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reviews Through Lonesome Woods by The Askew Sisters

The talented Askew sisters, Hazel and Emily, have developed a style that suggests a maturity beyond their years, one that many performers fail to achieve however long their career. On their latest CD, Through Lonesome Woods, they give a remarkably uplifting performance. Hazel plays melodeon and sings lead vocals, while Emily plays violin and sings backing vocals. Throughout the delivery is flawless, from the first to the last track this album holds the listener's attention.

The instrumental tracks are played with a vigour and rhythm that makes it difficult to believe that anyone would not find themselves moving in time to the music wherever they are, whatever they are doing. To highlight particular tunes as favourites is inenviable, however, if pressed, the medley of The Blue-eyed Stranger/Goddesses/Mrs Casey, might be included in my Desert Island Discs!

In contrast to the upbeat instrumental tracks, the vocal tracks include three ballads: Henry Martin, Lord Bateman, and The Two Sisters. To include three ballads on one album and retain the listener's attention is ambitious, one which they achieve admirably. Both the stories and the tunes are captivating in these haunting renditions. Other songs include a delightful waltz setting of If I were a Blackbird taken from the Gardiner Collection; Jack the Jollv Tar collected by Sharp from William Nott of Meshaw, and The Turtle Dove collected in Dorset by the Hammond Brothers. From the sources mentioned for these three, it will be gathered that this is an album of southern English music.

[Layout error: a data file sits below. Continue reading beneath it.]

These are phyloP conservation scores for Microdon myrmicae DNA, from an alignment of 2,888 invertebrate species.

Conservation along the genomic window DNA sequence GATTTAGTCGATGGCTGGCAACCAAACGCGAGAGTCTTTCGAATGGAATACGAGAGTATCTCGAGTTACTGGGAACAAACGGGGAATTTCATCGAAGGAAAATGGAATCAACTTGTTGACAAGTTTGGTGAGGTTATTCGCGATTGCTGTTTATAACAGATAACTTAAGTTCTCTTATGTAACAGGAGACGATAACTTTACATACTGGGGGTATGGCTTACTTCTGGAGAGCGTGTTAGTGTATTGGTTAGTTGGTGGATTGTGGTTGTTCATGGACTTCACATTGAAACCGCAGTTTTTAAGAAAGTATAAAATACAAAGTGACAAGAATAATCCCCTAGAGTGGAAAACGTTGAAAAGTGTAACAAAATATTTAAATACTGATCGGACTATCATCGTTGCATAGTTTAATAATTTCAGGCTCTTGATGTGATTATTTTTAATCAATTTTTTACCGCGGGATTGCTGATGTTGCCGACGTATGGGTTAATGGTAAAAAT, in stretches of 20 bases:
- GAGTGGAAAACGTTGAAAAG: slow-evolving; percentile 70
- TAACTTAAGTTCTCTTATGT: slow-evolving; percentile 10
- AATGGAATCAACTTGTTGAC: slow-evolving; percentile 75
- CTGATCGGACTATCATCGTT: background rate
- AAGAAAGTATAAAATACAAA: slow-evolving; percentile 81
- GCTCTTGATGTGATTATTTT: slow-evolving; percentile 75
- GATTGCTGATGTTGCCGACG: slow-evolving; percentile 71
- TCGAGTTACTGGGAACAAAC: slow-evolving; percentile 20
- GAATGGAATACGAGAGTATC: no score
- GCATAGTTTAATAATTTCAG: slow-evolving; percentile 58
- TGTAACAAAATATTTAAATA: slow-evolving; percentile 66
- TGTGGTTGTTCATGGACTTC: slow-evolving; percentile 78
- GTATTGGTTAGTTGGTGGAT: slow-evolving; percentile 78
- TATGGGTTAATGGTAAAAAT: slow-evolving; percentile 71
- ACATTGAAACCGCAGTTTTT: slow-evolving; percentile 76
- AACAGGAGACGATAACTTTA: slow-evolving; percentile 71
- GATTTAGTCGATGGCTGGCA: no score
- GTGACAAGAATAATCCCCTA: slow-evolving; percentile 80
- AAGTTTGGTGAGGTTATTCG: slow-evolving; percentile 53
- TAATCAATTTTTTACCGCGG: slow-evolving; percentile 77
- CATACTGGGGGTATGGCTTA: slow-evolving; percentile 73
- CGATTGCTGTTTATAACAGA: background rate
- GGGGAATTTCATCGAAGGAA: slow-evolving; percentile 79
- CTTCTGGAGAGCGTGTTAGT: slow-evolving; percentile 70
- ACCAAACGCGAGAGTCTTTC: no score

By the time The Askew Sisters have reached an even wider audience with concert and festival appearances, as well as people who buy the CD as an introduction to this duo, people will be wanting another album. Not only is praise due to Hazel and Emily, congratulations must also go to Andy Bell for such a high-standard recording and production.